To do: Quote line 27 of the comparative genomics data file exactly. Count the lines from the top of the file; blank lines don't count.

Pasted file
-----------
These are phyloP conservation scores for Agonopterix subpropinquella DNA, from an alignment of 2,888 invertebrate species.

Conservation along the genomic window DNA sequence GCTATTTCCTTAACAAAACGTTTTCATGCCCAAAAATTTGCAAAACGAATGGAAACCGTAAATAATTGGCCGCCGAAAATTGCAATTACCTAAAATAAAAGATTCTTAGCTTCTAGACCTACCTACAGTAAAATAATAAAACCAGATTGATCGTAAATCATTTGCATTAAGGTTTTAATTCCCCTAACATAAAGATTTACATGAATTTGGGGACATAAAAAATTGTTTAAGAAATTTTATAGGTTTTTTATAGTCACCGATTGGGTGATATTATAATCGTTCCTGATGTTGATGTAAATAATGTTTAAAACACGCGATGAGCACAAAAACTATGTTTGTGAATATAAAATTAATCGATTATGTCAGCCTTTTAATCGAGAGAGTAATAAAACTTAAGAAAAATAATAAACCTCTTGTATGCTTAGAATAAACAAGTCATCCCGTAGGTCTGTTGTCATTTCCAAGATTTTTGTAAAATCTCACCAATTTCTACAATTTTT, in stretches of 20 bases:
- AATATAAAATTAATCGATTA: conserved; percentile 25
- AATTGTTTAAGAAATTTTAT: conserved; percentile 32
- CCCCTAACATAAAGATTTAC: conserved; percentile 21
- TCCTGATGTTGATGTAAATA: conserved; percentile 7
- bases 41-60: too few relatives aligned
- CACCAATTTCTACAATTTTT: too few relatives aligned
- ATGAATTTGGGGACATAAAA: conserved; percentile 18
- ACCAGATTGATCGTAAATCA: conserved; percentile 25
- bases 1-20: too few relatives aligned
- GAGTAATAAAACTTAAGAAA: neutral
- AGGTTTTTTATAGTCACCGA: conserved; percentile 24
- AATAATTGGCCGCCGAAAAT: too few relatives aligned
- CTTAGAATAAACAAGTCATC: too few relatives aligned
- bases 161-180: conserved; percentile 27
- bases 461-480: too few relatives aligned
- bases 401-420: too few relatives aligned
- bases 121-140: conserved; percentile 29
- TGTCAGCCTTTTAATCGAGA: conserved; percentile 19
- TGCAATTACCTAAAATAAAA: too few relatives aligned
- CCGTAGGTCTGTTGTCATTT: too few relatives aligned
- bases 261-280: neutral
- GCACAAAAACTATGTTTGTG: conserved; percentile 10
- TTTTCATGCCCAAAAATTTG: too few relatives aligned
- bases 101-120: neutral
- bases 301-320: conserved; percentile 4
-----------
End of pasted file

- bases 301-320: conserved; percentile 4